The trainer just leaned down and put his face in the face of the dog and admonished him to not make a mistake he'd regret. He's an amazing dog handler and has worked with the most incredibly aggressive dogs on earth, the Marine patrol dogs who sniff out IEDs in the direction of march.

After trying to medicate him even he said that pressing that further would risk turning the dog aggressive. I certainly respect his experience and judgement.

As I type this the dog is cavorting around the house with my Aggie son home for the Holidays. Leave his ears alone and he's a perfect pet. Go figure.

LF
Also, the flushes are wet, yuck in the ear. The ointment that goes down in there usually has something for pain. Once it is in there the dog might shake their head a little, but it is not the same as squirting wash in the ear. Dogs usually manage it better than the wash stuff. If you can put your finger down the ear, you can probably get the ointment in, ok.

Three days of working with the ointment before trying to clean it out.

Usually they won't be as sensitive that way.

Good luck.
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Old 12-17-2013, 08:25 PM   #18 (permalink)
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I can touch the dog anywhere, including his ears. I can insert my fingers and thumb into his ear a long ways down. But I know he's sensitive to having anything squirted in his ears like bath water, even though he loves the lake. So, I never try to force anything into his ears if he objects to it.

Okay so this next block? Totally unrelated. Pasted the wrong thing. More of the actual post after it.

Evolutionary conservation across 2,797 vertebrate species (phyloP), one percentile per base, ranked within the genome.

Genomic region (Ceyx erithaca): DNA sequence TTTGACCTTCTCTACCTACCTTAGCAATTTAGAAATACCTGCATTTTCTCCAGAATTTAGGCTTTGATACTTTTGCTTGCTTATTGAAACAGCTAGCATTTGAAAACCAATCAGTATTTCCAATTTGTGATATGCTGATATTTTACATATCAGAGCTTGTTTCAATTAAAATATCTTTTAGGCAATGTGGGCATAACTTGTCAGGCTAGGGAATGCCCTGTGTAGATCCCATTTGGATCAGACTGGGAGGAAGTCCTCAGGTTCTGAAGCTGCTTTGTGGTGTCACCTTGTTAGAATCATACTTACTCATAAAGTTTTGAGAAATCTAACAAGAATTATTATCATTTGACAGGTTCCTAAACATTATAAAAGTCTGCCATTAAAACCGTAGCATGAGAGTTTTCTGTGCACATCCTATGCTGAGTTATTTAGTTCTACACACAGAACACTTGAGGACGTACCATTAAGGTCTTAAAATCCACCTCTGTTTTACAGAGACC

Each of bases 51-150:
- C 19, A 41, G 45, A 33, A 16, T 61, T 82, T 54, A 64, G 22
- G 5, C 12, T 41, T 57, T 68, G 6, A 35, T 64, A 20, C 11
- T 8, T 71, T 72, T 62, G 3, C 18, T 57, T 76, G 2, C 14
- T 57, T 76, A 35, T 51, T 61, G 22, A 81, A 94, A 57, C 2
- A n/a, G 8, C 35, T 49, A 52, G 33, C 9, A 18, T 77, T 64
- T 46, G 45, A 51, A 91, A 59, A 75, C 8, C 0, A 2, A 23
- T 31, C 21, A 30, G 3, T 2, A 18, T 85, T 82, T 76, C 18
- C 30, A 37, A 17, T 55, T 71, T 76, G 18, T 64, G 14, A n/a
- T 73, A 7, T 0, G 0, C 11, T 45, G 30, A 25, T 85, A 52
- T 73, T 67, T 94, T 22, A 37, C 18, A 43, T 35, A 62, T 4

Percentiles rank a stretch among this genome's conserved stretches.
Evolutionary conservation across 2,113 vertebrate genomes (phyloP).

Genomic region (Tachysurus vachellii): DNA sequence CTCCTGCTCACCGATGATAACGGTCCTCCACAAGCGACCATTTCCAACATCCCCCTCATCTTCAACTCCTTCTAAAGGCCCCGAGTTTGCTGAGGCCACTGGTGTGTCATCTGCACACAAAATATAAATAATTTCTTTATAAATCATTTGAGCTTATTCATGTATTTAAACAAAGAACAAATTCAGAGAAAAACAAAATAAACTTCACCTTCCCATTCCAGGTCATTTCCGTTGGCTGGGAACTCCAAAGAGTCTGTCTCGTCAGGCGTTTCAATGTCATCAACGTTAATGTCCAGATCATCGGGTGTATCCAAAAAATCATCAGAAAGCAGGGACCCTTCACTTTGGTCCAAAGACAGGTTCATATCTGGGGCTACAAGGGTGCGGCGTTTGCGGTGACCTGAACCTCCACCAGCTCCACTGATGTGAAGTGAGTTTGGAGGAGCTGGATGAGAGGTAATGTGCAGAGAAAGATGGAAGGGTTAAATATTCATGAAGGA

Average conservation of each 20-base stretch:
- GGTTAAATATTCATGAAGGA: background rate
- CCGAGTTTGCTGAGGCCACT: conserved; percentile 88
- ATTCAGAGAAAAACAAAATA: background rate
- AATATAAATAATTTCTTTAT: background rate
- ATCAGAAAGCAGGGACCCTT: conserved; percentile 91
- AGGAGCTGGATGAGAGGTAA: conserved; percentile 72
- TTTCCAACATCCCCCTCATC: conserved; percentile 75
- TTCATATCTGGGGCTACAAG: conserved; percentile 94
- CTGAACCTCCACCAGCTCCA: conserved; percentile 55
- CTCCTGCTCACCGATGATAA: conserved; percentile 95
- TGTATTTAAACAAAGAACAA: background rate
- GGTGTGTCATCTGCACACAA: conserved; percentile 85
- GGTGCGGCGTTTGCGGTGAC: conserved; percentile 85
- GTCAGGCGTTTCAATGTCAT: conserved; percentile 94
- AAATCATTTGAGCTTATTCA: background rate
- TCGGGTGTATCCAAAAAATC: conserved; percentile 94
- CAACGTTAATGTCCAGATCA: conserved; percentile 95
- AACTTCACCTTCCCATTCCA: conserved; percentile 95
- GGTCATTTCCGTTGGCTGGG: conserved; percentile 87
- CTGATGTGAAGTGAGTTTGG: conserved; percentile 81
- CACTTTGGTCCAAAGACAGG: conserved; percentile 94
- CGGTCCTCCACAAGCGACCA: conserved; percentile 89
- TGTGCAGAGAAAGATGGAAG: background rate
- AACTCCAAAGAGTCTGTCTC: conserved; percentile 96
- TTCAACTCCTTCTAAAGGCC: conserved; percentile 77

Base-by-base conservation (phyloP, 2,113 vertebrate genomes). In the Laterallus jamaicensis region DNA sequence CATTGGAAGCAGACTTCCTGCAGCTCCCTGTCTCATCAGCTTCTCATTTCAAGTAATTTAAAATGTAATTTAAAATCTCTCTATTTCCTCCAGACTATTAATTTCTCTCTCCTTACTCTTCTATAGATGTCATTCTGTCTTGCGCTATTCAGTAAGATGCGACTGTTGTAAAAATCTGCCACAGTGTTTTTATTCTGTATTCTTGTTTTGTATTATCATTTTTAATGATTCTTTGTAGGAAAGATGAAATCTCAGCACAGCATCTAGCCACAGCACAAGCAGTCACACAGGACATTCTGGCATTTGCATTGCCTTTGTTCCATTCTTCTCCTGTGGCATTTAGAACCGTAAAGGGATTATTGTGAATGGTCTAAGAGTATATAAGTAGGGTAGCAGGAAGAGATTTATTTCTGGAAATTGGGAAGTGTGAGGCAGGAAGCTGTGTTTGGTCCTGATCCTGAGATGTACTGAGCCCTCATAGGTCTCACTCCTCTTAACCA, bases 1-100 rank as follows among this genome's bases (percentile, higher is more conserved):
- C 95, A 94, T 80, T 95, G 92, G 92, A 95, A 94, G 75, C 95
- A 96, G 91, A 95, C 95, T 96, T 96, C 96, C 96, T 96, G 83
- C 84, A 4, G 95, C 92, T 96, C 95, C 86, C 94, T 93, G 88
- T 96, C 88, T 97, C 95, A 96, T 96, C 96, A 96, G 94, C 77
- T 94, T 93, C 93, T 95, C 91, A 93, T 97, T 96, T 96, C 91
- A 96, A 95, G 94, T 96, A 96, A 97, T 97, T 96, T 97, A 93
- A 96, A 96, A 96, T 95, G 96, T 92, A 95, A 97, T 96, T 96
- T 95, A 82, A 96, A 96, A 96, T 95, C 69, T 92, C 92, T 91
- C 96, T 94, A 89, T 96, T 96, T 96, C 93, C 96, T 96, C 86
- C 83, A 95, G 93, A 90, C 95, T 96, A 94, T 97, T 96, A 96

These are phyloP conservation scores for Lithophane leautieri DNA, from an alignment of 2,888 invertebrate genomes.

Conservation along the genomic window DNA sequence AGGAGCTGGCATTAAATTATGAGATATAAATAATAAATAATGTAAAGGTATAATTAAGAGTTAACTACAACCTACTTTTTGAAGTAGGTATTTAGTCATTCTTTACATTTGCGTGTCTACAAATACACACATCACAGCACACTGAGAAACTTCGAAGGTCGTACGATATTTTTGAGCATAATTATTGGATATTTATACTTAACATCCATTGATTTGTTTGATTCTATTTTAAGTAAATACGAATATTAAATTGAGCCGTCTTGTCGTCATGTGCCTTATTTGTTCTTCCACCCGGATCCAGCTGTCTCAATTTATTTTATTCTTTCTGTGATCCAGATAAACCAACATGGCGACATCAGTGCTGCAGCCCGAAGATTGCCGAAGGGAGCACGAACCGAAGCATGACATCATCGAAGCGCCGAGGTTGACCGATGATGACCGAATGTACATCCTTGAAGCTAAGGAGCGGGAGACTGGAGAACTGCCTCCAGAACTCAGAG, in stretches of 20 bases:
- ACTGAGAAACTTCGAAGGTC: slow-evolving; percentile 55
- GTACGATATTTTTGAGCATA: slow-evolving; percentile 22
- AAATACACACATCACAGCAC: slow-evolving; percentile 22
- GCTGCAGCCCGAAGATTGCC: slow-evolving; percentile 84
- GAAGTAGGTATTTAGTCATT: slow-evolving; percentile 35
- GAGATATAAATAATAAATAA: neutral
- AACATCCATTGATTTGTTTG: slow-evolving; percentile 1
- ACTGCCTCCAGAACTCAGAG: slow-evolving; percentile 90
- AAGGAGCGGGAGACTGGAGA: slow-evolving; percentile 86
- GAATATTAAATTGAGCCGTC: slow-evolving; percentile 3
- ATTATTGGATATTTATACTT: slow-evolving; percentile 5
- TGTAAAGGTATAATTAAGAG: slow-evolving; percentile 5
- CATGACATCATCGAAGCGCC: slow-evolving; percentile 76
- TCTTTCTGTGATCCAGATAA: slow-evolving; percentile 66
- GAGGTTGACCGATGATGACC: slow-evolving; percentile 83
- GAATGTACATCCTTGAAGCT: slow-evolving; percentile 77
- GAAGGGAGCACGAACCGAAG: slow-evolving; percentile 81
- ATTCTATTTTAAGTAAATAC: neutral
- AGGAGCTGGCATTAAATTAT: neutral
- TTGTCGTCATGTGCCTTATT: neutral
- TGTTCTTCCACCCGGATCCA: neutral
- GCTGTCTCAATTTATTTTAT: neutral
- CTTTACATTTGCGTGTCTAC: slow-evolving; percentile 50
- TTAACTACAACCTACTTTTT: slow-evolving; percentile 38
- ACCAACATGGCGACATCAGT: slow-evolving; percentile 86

Sorry you had such an awful time of it at the vets. Good news that you can manipulate his ears on your own though. Maybe you could use something that would absorb some of the medication and then subtly squeeze it into his ear canal? Like a small sponge or something?

I know you're thinking you're doing the right thing by not forcing things onto him that he objects to, but IMO that's not in his best interest. Not to say that I'd be hollering, "Submit!" while inflicting all sorts of things on my dog - but there's got to be a happy medium where the dog might not 'enjoy' what's going on, but will trust you enough to allow you to do it. He has to be able to deal with things he might not like.

Good luck with his ears. I wonder if this could be related to seasonal allergies? I know you're far south of me so maybe it's your time down there right now? Last fall (allergy season) my dog had many issues, and an ear infection was one of them. I had to squirt Burrows solution into his ear to clear it up.
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Old 12-17-2013, 08:29 PM   #19 (permalink)
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My female was just at the vet for a torn nail. I did opt to have her sedated, which is like a twilight and then she was brought out of it. It was recommended because she is good at the vet and they didn't want anything negative to change that. Your dog is probably in pain and that is why he is reacting. Most vets aren't giving medications unless they know what it's for and I don't blame them. I wouldn't wait to do something when it comes to eyes or ears. A muzzle? How about a tranquilizer?
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Old 12-17-2013, 08:50 PM   #20 (permalink)
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Just out of curiosity, are you still doing bitework and obedience training with this dog? Was it IPO you were doing?